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Nature has a remarkable ability to recycle. It can break apart complex organic materials into simpler compounds. Then nature will re-use those substances to build plants and animals.
A new venture backed by billionaire Bill Gates is trying to make sure that “forever chemicals” don't really last that long. Allonnia LLC, which launched Thursday with $40 million in Series A funding, is working to engineer microbes to get rid of pollutants in wastewater and soil. It's starting with PFAS, an insidious class of chemicals that are widespread in U.S. drinking water and have otherwise proved resistant to breaking down, earning them the “forever” moniker.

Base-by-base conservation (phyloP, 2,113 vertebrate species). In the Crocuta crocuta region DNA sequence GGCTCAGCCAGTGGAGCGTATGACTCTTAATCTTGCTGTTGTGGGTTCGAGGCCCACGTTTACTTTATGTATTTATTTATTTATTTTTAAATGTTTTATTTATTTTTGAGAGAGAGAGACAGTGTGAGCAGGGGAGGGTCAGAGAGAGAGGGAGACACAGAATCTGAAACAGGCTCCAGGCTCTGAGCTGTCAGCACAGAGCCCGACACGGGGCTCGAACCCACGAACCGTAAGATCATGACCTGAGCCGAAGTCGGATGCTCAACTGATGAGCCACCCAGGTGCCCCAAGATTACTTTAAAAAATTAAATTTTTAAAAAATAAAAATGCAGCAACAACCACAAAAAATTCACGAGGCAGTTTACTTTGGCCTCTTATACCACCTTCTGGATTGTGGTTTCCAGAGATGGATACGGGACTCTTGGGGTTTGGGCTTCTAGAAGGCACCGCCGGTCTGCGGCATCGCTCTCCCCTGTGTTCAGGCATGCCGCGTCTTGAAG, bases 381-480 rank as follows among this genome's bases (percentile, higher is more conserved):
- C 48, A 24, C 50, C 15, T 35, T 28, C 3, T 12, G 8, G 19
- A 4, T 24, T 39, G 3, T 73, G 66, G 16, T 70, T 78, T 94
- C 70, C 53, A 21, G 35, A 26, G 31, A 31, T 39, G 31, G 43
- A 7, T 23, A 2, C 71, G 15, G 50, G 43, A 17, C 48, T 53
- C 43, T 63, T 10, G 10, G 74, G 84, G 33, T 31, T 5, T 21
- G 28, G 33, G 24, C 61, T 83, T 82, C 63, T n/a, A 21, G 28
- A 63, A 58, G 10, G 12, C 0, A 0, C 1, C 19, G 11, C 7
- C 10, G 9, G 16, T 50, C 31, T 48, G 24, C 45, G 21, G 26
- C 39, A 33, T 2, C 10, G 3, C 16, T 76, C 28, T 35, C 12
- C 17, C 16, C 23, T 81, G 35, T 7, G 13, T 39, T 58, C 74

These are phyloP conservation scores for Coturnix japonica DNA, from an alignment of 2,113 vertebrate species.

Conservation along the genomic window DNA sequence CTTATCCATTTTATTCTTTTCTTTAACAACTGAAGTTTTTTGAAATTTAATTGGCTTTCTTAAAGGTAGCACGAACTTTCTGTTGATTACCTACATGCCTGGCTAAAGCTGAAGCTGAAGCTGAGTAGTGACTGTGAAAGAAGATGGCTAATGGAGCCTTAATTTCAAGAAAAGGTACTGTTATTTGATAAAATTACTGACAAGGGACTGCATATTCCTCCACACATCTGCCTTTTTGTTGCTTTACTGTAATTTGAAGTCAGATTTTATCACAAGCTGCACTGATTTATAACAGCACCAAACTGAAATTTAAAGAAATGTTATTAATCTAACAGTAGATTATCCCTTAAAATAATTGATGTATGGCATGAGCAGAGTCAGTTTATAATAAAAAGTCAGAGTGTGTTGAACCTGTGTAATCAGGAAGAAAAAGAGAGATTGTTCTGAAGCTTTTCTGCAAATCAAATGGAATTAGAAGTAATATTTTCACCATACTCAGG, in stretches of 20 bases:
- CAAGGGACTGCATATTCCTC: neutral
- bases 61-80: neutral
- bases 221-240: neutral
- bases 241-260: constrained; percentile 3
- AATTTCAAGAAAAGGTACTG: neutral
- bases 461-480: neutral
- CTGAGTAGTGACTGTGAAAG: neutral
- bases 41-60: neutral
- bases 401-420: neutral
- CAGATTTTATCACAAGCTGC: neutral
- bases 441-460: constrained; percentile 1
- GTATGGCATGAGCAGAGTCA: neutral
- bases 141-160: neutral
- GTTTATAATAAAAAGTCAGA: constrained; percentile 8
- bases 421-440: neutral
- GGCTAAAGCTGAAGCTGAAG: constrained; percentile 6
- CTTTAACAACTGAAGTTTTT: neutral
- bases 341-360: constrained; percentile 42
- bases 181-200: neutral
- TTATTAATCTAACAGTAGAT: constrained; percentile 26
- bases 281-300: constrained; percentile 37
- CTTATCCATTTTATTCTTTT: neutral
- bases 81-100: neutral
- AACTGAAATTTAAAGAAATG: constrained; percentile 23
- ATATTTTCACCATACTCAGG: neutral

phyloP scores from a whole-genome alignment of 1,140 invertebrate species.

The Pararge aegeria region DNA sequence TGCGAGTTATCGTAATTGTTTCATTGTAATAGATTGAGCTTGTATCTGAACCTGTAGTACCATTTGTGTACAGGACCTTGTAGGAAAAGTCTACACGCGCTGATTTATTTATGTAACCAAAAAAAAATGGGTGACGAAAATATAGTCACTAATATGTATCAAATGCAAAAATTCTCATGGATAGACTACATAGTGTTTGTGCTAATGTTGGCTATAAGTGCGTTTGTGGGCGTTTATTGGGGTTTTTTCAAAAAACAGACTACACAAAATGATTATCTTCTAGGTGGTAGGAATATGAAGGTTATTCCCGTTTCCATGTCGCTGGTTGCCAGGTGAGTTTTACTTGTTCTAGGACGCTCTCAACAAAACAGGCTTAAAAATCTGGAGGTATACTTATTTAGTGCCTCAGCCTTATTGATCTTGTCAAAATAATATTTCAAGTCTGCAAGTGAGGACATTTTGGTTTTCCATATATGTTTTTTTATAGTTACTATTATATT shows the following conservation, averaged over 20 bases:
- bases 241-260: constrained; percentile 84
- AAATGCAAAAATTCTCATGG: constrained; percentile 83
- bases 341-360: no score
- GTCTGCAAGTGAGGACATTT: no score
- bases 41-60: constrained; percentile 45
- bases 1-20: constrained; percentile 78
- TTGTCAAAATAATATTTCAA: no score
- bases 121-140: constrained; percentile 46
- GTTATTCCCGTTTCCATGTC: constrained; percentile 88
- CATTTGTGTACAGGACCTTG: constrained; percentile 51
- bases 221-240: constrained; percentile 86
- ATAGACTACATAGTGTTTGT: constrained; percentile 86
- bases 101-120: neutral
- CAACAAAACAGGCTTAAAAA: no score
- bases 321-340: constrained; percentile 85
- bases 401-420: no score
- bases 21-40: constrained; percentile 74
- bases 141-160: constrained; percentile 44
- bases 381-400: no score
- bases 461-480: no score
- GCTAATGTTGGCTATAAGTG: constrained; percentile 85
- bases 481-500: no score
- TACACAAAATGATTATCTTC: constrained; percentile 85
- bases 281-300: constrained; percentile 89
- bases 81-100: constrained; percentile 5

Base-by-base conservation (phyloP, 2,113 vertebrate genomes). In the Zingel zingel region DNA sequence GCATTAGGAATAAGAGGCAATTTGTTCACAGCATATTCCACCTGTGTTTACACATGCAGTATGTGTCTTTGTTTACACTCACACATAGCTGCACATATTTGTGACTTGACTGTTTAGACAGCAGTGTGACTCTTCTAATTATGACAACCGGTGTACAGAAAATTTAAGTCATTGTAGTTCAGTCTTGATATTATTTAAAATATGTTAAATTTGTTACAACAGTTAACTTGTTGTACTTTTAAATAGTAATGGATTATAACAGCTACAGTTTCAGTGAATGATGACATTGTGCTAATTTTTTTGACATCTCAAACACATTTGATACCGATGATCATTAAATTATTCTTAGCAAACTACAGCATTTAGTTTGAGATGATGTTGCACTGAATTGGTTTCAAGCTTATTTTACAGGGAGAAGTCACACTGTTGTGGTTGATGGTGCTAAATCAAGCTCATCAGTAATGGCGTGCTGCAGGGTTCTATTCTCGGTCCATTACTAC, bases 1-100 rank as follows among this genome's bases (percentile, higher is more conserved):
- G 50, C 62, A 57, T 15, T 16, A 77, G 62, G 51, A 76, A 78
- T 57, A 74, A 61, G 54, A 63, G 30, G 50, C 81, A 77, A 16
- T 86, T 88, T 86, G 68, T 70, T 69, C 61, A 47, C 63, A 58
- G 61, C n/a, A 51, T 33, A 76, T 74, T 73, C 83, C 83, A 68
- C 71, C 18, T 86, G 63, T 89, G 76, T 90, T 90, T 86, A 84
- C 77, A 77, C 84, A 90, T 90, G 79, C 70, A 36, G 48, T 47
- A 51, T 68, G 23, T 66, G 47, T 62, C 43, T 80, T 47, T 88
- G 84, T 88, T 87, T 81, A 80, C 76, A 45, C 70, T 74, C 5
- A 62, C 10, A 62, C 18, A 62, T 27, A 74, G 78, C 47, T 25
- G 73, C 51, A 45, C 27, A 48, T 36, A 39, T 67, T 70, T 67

Allonnia, a spin-off of the synthetic biology firm Ginkgo Bioworks, has launched with $40 million in investor backing to develop microbes capable of breaking tough chemical bonds to battle pollution and treat waste. This is Ginkgo's third spin-off, after agriculture microbe firm Joyn Bio and ingredient-focused Motif FoodWorks.
Allonnia Launches from Ginkgo Bioworks' Ferment Consortium with $40M Series A to Address Critical Problems in Waste Remediation with Synthetic Biology, Appoints Nicole Richards as CEO. Richards to bring nearly three decades of industry expertise to lead Allonnia in developing next-generation solutions. The new company will engineer enzymes and microbes to degrade environmental contaminants, starting with per- and poly-fluorinated compounds known as “forever chemicals”.